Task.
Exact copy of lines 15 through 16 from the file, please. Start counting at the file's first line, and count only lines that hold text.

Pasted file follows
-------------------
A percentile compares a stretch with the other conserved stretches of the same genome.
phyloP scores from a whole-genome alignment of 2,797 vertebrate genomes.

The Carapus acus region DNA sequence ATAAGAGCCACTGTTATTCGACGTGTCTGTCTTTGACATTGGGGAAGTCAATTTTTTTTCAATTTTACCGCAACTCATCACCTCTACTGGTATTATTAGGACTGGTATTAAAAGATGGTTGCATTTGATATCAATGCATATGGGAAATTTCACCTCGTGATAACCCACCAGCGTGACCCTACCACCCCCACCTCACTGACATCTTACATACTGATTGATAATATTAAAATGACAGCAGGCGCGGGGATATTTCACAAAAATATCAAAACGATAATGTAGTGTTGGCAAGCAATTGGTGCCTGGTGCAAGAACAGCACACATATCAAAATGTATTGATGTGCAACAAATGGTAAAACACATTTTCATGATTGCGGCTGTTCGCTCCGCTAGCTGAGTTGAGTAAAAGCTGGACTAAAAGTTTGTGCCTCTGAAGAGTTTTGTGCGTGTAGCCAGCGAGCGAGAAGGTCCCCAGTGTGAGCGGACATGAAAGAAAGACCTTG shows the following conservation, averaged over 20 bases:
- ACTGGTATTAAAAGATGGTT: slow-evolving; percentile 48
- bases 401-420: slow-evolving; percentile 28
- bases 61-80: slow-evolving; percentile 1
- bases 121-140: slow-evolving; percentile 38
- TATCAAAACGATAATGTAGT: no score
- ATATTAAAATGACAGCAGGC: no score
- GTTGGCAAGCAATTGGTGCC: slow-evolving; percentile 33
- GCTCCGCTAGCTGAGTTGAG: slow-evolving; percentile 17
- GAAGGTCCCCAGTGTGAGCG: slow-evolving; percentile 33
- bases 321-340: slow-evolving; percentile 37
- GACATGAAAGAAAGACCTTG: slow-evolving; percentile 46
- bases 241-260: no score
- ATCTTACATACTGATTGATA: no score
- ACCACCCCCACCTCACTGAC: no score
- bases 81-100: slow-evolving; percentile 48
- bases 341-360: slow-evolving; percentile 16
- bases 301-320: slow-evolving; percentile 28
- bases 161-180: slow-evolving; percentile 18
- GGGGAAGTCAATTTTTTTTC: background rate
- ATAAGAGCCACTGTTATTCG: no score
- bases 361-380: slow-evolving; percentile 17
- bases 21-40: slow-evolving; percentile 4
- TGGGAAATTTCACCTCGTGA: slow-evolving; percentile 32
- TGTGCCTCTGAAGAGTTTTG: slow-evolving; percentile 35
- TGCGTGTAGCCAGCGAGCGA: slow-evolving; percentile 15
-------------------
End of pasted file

- bases 241-260: no score
- ATCTTACATACTGATTGATA: no score